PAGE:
"Get along with you, you old wretch!" by Thomas Nast (1873), Chapter XXXII, 191.

Bibliographical Note

The illustration appears in the American Edition of Charles Dickens's The Posthumous Papers of The Pickwick Club, Chapter XXXII, "Describes, far more fully than the court newsman ever did, a bachelor's party, given by Mr. Bob Sawyer at his lodgings in the Borough," 191. Wood-engraving, 4 ⅛ inches high by 5 3⁄16 inches wide (10.5 cm high by 13.4 cm wide), vignetted, half-page; referencing text on the same page; descriptive headline: "Ignominious Retreat" (191). New York: Harper & Bros., Franklin Square, 1873.

The Context of the Illustration: The Students' Irate Landlady

"Now, Mr. Sawyer," screamed the shrill voice of Mrs. Raddle, "are them brutes going?"

"They're only looking for their hats, Mrs. Raddle," said Bob; "they are going directly."

"Going!" said Mrs. Raddle, thrusting her nightcap over the banisters just as Mr. Pickwick, followed by Mr. Tupman, emerged from the sitting-room. "Going! what did they ever come for?"

"My dear ma'am," remonstrated Mr. Pickwick, looking up.

"Get along with you, old wretch!" replied Mrs. Raddle, hastily withdrawing the nightcap. "Old enough to be his grandfather, you willin! You're worse than any of 'em."

Mr. Pickwick found it in vain to protest his innocence, so hurried downstairs into the street, whither he was closely followed by Mr. Tupman, Mr. Winkle, and Mr. Snodgrass. Mr. Ben Allen. . . . [Harper & Brothers' Household Edition, 191-192]

Commentary: An Awkward Situation for the Bachelor Host

In the Harper and Brothers' Household Edition volume, Nast chose to depict the moment when the interfering landlady, Mrs. Raddle, spoils Bob Sawyer's bachelor party by chastizing Mr. Pickwick as he leaves the gathering. She is not upset merely that Bob owes his rent. She resents the partying into the wee hours, and throws the bacchanal celebrants out of her house after their carousing has led to drunken revelry likely to awaken the entire house. Once again, Sam has to exhort his combative employer to move on rather than engage in a pointless quarrel with the implacable landlady.

Pickwickians Snodgrass and Winkle wait on the landing, whereas Tupman (above) and Pickwick begin to make their way down the staircase. The irate Mrs. Raddle (just visible above the railing) denounces the departing guests of her boozy bachelor tenants as "brutes" (191). Nast suggests the lateness of the hour by the enormous shadows of Pickwick and Tupman on the wall of stairwell (right). And the illustrator extends the picture through the number of hats visible in the open doorway to suggest the number of revellers whom Bob Sawyer suddenly entreats to depart. Otherwise, however, one receives very little sense of either the characters or the setting in Nast's plate, which fails to convey fully the farcical aspects of the episode. Nast has us view the awkward situation from a perspective opposite the bottom of the stairs, with Bob Sawyer's apartment one flight up (on "the first-floor," as the servant-girl told Pickwick as he arrived earlier). The deep shadows suggest not merely the nocturnal setting, but the fate that awaits Pickwick in the Fleet Prison.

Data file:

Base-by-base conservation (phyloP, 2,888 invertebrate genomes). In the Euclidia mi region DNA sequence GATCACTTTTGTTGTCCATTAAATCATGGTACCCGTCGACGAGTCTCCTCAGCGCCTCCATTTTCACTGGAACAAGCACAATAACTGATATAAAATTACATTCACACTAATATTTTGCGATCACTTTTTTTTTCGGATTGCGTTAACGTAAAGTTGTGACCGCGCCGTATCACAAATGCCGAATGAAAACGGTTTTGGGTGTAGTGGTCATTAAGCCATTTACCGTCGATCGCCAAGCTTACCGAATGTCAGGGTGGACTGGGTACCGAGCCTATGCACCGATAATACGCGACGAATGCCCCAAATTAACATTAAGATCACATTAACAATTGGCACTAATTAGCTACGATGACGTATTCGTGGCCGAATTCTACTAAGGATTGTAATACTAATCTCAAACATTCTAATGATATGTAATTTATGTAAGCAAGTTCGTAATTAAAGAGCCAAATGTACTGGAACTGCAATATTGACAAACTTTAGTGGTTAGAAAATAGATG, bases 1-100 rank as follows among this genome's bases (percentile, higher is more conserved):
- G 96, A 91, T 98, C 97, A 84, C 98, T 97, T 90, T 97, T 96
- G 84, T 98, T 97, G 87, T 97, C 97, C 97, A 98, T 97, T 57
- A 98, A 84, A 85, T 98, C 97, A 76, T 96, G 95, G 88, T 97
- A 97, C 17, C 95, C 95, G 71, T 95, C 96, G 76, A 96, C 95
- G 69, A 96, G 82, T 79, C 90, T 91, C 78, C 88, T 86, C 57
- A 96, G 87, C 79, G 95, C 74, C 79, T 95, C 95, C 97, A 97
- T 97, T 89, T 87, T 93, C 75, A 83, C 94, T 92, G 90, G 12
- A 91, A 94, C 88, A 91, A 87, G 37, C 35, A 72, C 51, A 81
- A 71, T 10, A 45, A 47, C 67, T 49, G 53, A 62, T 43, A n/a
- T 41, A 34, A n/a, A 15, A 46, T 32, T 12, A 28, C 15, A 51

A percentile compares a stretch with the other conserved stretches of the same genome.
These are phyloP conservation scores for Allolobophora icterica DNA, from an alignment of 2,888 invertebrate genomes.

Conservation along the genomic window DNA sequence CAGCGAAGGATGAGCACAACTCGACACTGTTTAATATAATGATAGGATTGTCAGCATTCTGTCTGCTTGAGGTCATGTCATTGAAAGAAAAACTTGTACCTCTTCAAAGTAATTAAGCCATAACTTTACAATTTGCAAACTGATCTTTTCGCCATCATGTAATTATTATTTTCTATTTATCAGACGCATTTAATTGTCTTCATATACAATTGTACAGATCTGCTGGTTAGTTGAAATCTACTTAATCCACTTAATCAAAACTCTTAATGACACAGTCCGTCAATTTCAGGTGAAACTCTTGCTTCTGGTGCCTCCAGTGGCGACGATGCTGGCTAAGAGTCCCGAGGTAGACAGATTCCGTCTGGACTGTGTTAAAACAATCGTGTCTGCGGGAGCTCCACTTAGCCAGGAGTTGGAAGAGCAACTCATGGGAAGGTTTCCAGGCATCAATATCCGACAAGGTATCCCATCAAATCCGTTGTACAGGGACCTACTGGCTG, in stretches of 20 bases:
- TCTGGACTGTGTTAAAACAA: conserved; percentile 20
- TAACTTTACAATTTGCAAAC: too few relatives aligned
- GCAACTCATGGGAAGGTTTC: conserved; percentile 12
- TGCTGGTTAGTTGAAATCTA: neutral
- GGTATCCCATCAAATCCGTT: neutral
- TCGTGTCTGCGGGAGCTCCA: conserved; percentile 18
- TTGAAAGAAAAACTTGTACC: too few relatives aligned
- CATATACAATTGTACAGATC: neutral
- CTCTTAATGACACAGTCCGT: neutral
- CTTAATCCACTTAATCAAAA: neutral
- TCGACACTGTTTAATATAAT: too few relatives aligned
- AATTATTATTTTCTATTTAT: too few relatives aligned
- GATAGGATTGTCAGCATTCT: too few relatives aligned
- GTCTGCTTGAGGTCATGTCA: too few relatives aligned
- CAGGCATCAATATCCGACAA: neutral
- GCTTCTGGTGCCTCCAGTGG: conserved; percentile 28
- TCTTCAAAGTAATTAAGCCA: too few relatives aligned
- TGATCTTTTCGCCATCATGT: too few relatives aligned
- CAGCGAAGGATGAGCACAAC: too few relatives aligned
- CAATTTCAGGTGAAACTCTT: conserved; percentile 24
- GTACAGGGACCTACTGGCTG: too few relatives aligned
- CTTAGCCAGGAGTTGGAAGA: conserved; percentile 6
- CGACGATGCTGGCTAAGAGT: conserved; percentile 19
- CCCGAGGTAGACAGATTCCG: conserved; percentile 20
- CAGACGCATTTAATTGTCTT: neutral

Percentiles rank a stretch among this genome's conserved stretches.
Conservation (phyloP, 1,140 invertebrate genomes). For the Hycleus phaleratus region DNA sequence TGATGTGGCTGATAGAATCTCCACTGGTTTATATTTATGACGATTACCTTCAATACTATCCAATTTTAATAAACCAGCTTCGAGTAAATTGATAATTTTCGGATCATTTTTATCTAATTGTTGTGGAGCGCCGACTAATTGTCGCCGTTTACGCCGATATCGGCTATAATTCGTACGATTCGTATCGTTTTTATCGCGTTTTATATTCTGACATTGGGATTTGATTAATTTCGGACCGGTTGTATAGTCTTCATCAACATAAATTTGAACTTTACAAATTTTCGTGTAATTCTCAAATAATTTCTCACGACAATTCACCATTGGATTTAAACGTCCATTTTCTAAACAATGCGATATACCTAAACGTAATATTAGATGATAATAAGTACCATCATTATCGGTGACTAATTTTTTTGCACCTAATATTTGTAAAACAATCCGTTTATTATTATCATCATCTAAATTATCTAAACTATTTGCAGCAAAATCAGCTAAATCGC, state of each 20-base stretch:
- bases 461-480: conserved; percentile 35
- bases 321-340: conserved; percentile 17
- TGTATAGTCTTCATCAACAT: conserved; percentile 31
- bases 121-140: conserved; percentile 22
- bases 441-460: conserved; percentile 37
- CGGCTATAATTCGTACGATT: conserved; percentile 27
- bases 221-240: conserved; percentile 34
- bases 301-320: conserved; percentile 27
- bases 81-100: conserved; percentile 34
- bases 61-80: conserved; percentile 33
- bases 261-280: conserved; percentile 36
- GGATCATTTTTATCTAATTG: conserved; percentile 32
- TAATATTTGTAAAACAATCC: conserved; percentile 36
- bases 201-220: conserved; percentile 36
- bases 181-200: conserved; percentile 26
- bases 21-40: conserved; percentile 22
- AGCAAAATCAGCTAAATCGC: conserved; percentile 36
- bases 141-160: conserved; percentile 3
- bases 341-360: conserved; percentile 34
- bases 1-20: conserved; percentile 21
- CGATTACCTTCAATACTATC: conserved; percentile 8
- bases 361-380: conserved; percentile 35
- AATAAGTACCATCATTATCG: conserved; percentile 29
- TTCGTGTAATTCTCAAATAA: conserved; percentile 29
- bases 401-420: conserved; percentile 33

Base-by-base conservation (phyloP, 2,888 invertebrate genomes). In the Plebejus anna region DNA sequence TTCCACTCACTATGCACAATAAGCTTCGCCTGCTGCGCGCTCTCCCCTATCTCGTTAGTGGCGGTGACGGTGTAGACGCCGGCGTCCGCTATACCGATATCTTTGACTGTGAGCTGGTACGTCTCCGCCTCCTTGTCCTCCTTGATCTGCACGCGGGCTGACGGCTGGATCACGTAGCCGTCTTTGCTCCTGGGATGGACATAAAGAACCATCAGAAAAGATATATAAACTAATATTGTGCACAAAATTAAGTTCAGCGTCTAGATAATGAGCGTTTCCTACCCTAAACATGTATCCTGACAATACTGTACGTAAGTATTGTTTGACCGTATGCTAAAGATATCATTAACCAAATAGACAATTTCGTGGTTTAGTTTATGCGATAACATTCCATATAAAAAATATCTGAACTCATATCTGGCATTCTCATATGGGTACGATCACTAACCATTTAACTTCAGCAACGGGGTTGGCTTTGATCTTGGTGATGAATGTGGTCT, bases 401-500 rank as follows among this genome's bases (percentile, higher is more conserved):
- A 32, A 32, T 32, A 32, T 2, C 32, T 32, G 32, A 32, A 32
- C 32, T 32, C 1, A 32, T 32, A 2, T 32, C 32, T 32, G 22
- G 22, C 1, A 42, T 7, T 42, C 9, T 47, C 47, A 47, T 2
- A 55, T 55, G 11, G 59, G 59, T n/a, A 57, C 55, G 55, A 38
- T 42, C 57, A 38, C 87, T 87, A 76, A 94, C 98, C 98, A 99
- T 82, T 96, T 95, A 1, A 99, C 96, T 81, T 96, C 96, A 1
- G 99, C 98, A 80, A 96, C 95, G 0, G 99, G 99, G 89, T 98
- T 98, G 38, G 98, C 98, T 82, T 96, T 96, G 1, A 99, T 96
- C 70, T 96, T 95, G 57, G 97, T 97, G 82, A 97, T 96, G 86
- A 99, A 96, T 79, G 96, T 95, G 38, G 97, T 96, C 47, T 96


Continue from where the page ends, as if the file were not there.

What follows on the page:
Phiz's Version of the Scene in the British Household Edition (1874)

Phiz's less caricatural illustration for the same chapter: A little fierce woman bounced into the room. [Click on the image to enlarge it.]

Other artists who illustrated this work, 1836-74

Related Material

Scanned image, colour correction, sizing, caption, and commentary by Philip V. Allingham. [You may use this image without prior permission for any scholarly or educational purpose, as long as you (1) credit the person who scanned the image, and (2) link your document to this URL in a web document or cite the Victorian Web in a print one.]


Cohen, Jane Rabb. Charles Dickens and His Original Illustrators. Columbus: Ohio State U. P., 1980.

Dickens, Charles. The Posthumous Papers of the Pickwick Club. Illustrated by Robert Seymour, Robert Buss, and Hablot Knight Browne. London: Chapman & Hall, 1836-37.

__________. The Posthumous Papers of the Pickwick Club, Edited by Boz. Philadelphia: Carey, Lea, and Blanchard, 1836. 5 vols.

__________. The Posthumous Papers of the Pickwick Club. The Household Edition. Illustrated by Thomas Nast. New York: Harper and Brothers 1873.

__________. The Posthumous Papers of the Pickwick Club. The Household Edition. Illustrated by Phiz (Hablot Knight Browne). London: Chapman and Hall, 1874.

__________. The Posthumous Papers of the Pickwick Club. Illustrated by Harry Furniss. The Charles Dickens Library Edition. London: Educational Book, 1910. Volume 2.

Last modified 8 April 2020